Saturday marks 10 years since Ontario’s pit bull ban came into effect. With fewer of those dogs in the province, there have been less vicious attacks by pit bulls. But there are those who say the law has been ineffective and the breed unfairly targeted.
Melissa Raftis has more.
Rambunctious Sadie and mild mannered Bam Bam are Sharon Hewitt’s beloved family pets. Both pit bull types, Hewitt says the dogs are great with kids. Since they were born before 2005 they’re exempt from Ontario’s ban.
“It has nothing to do with the breed. It has everything to do with responsible pet ownership.” Hewitt says the law unfairly targets the breed and wants to see it repealed. “Any dogs can bite and many dogs can and will bite. So that’s when it’s dangerous – when the public in general feels that they’re safe because of this ban, when they are absolutely not.”
Before she died, Dash was a certified therapy pit bull. Owner Christina Bortolussi says Dash worked with the elderly, at children’s group homes and with young offenders. “She was incredibly gentle. She made a lot of people happy in her work. The program we kind of ran was ‘look at her front line impression, she’s judged she’s stereotyped so are you guys. You can change it.’ She did.”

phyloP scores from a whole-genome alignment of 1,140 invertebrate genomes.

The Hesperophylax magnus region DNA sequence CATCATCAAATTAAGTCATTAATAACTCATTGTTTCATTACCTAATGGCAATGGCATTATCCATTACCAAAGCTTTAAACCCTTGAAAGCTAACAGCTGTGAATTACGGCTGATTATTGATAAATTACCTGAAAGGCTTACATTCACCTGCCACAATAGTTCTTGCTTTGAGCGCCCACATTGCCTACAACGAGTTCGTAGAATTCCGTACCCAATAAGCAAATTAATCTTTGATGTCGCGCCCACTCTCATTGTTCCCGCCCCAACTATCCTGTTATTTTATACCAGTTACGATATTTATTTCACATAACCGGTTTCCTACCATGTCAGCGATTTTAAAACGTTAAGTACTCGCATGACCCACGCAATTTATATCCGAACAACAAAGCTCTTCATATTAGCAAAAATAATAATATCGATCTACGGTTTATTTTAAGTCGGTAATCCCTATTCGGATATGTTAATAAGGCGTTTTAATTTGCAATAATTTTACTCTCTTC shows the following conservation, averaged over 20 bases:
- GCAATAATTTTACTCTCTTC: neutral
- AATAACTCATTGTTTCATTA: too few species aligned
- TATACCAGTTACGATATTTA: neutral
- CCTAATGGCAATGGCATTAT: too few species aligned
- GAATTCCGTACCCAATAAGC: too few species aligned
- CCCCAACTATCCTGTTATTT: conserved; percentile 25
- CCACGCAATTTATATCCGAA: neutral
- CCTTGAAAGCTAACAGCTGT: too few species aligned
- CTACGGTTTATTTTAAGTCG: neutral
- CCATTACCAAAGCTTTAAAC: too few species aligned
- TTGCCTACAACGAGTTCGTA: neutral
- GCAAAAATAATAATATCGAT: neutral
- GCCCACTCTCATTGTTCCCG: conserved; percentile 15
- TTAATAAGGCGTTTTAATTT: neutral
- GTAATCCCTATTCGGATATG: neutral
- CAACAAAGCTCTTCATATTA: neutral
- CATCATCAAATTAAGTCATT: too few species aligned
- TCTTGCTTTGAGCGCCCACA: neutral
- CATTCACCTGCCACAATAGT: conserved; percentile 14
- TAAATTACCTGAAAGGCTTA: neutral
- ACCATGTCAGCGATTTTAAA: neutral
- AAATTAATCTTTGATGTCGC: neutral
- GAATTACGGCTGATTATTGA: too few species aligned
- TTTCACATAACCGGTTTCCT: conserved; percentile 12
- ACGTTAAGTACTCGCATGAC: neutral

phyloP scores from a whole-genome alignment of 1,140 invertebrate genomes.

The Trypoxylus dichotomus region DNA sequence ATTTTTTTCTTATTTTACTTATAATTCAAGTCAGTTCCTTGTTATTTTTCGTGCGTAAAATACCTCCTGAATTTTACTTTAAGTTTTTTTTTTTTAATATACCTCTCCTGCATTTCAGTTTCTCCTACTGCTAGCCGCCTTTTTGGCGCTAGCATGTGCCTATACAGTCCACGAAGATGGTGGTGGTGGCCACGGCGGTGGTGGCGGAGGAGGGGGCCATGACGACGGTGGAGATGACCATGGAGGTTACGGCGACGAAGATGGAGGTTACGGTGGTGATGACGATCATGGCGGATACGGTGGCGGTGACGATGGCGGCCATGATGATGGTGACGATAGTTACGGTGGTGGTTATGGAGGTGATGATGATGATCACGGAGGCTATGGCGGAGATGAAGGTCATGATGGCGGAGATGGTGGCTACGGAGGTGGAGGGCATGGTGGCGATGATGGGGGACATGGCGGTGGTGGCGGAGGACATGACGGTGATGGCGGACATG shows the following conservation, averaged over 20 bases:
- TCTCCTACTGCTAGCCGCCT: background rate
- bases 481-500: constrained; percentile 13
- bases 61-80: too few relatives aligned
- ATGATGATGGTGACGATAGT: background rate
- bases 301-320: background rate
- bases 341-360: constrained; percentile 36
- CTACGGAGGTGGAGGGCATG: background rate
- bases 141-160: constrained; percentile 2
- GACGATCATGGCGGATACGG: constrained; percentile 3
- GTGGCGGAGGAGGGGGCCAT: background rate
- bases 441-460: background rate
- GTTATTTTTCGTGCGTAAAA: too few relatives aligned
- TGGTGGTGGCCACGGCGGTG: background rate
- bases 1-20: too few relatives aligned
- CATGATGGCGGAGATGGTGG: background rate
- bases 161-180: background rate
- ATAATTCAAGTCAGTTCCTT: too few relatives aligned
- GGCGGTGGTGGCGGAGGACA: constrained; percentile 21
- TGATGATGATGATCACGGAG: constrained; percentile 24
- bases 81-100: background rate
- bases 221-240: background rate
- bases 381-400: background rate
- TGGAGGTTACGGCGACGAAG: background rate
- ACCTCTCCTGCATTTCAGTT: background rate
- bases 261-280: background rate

When the Ontario government changed the dog owners’ liability act, Dash, despite being deemed a predictable dog, had to wear a muzzle in public. “That broke so many of my client’s hearts. It was quite depressing.”
Like Sharon Hewitt, Christina Bortolussi says the problem lies at the other end of the leash.
Hamilton Animal Services says most of the pit bulls they see now come in as strays. “In 2005 – which part of it was prior to the legislation coming into effect – we had 230 pit bulls in that year.” Says Karen Edwards from Animal Services. “Since then, last year we had only 15 and only 6 so far this year. They’re tested for health and temperament. If the dogs pass they are placed in homes out of province. If they fail – they’re euthanised. We’re getting them in and they’re ill or their temperaments are just not suitable. They’re quite dangerous animals so we don’t want to let them out of the province either and go to somebody else’s home.”
The Ministry of the Attorney General says right now they have no plans to revisit the law. They say since the changes came into effect, they believe there are now fewer pit bulls in Ontario and therefore fewer opportunities for a vicious attack by the breed.
“Terrifying. Absolutely terrifying.” In 2010, Virgina Vader’s miniature pinscher Paisley was attacked by a pit bull cross. “I turned my back with my dog and it tried to jump over me and grab my dog by it’s sweater and I manage to elbow it off.”
Hours later, the animal ran through the front door of a nearby home and killed that family’s dog. Still, Vader doesn’t agree with the ban. “The problem is, bad owners who allow their dogs to become aggressive…to become vicious.”
The Ministry of the Attorney General’s office notes the legislation also applies to any dog that poses a danger to the public and says in 2005, they heard very clearly from Ontarians that they wanted to be protected from pit bulls.